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Aereo likely to go belly up if it loses court battle

Published April 2, 2014 3:50 pm

Tech • Television service will go before the U.S. Supreme Court later this month.
This is an archived article that was published on sltrib.com in 2014, and information in the article may be outdated. It is provided only for personal research purposes and may not be reprinted.

If Aereo, the Internet-based television streaming service that was temporarily shut down in Utah last month, loses its battle in the U.S. Supreme Court, the company will be "finished," said its lead investor, Barry Diller.

Diller, a media executive and former head of Paramount and Fox, told Bloomberg Television that the upcoming Supreme Court battle will likely determine the fate of the company.

"I believe so. If we lose, we're finished … it's very possible that there's some salvage," he said. "It probably would not be able to continue in business."

Aereo is the controversial service that broadcasts local television feeds to viewers by taking the digital over-the-air feeds and delivering them over the Internet. Users can watch the stations on their computers and mobile devices with a monthly subscription, completely bypassing cable and satellite providers.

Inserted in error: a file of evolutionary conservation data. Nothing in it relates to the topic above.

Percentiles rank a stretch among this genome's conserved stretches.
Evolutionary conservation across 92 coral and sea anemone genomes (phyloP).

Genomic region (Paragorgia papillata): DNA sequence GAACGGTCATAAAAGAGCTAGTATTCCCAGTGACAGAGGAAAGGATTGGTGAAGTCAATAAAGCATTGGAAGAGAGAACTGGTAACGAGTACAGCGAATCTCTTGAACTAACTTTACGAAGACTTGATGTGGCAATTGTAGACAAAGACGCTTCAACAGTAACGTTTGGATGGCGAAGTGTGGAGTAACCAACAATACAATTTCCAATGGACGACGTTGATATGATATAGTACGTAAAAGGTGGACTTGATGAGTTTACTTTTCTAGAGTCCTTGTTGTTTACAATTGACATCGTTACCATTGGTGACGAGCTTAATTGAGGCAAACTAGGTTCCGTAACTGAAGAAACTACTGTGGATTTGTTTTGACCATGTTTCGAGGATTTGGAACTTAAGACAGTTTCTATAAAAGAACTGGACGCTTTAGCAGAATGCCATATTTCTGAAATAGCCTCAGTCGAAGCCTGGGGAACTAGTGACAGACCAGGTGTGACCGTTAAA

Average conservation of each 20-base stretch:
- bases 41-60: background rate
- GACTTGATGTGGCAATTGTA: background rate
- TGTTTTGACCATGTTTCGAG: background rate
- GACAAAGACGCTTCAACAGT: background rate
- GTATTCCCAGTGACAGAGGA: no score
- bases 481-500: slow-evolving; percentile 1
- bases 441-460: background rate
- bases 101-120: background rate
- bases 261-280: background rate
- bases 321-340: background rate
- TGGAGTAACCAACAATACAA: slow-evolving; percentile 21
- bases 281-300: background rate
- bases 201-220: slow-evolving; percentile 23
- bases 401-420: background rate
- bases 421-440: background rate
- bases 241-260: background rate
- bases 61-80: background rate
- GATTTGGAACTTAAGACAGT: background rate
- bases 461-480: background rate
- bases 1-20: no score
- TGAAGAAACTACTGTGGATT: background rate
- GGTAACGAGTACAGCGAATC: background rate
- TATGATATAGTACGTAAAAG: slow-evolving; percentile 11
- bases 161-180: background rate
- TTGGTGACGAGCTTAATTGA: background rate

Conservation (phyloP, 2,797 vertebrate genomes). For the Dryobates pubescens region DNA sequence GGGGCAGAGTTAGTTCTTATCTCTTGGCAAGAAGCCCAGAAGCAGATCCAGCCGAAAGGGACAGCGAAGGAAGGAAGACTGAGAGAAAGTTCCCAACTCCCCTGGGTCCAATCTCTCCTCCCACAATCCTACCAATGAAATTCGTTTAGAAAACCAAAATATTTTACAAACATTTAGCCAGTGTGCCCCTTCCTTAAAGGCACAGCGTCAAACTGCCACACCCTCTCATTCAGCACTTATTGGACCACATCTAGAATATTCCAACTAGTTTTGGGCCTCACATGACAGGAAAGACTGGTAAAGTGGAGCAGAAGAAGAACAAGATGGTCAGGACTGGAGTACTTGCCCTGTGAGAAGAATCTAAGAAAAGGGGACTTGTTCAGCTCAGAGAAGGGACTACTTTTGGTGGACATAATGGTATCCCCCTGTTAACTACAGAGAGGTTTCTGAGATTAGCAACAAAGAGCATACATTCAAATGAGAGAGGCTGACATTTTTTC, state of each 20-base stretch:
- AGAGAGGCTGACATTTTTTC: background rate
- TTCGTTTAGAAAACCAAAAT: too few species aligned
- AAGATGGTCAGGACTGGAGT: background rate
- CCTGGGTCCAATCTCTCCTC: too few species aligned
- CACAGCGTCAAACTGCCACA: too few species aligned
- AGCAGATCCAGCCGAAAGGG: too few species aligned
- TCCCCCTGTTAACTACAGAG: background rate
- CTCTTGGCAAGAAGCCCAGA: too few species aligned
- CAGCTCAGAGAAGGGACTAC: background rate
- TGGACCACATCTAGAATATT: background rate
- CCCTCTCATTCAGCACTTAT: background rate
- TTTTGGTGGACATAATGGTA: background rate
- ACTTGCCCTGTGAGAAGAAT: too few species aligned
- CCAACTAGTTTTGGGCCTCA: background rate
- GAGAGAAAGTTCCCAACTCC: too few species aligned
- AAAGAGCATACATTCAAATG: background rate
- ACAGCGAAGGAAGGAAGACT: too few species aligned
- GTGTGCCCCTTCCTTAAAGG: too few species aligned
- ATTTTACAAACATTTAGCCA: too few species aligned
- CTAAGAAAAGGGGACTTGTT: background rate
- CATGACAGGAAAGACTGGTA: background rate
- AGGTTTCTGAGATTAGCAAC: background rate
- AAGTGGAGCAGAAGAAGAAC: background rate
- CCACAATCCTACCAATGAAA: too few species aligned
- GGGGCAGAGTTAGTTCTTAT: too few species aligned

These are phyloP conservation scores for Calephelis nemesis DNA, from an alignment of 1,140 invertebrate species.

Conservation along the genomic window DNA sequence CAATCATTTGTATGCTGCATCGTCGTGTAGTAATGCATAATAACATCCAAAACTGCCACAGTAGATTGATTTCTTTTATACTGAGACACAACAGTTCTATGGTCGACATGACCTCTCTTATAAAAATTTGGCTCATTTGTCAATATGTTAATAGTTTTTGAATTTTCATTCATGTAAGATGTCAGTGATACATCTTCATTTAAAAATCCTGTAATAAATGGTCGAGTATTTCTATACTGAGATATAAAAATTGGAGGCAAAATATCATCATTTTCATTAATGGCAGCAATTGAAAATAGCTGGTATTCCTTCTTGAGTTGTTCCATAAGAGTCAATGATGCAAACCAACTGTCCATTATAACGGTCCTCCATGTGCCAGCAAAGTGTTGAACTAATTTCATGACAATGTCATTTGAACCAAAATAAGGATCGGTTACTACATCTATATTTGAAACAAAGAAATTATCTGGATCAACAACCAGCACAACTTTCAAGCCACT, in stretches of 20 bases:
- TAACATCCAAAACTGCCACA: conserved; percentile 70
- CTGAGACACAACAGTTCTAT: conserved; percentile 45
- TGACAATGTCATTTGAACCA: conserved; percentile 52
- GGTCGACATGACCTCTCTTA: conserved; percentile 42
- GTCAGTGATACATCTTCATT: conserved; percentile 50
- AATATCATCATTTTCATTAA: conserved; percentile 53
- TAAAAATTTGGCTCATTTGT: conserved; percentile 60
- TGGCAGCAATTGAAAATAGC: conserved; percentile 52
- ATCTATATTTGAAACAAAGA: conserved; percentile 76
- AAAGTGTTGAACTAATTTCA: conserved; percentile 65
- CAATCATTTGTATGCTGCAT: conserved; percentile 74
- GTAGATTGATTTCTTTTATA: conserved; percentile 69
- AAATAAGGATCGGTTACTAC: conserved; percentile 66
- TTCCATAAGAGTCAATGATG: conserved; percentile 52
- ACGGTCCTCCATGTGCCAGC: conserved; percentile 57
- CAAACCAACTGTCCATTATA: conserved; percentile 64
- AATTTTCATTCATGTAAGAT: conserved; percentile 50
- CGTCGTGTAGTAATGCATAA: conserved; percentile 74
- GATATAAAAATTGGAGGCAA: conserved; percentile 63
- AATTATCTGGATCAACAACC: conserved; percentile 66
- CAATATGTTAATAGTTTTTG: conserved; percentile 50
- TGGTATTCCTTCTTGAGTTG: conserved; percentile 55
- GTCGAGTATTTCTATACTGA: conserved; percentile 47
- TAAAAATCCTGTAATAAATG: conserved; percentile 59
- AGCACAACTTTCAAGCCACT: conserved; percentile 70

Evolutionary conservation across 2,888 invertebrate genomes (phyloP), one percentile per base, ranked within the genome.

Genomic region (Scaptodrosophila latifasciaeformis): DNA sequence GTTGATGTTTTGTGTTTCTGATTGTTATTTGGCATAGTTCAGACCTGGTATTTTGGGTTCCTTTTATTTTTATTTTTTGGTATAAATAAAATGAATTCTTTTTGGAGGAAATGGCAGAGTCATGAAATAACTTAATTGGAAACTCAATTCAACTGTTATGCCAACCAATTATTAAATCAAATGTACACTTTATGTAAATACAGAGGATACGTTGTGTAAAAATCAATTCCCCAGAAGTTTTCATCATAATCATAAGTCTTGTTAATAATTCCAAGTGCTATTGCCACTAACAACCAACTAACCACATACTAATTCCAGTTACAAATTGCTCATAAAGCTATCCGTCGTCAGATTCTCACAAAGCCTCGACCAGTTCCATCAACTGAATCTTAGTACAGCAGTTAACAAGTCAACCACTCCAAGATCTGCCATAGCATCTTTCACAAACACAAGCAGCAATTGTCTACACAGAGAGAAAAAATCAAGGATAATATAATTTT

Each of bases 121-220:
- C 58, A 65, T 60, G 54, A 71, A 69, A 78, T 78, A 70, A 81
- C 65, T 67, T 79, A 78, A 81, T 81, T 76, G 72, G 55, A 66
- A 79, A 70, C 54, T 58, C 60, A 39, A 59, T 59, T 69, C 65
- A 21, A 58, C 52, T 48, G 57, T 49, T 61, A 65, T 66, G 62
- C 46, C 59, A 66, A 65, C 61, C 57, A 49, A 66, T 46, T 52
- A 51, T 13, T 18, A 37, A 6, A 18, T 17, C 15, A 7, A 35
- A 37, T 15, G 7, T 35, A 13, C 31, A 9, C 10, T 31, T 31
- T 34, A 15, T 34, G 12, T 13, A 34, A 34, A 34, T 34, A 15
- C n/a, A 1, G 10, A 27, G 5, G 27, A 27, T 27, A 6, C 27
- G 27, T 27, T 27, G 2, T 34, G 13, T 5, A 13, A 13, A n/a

The service, which costs $8 or $12 per month, was launched last year in Utah but immediately was the subject of a lawsuit filed by local television stations KTVX Channel 4, KUTV Channel 2, KUCW Channel 30 and KSTU Channel 13, claiming Aereo violates copyright law.

Aereo, however, believes it has found a loophole with its technology, which assigns one small dime-sized antenna to each customer.

Last month, a U.S. District Court Judge in Salt Lake City ruled that the company does in fact violate copyright law and ordered that the service be shut down temporarily in Utah and Denver while the U.S. Supreme Court deliberates on its case. The Supreme Court case involves a lawsuit filed by all the major television networks, including CBS, NBC, ABC and Fox.

If the court rules in favor of the networks, then Aereo would be required to pay them retransmission fees in order to carry their video signals.

"We could probably pay retransmission consent dollars if we could make a deal with broadcasters. We probably could," Diller said. "But the value proposition would go out of the game because Aereo is a low-cost method of receiving over-the-air broadcasting. That's the platform."

vince@sltrib.com

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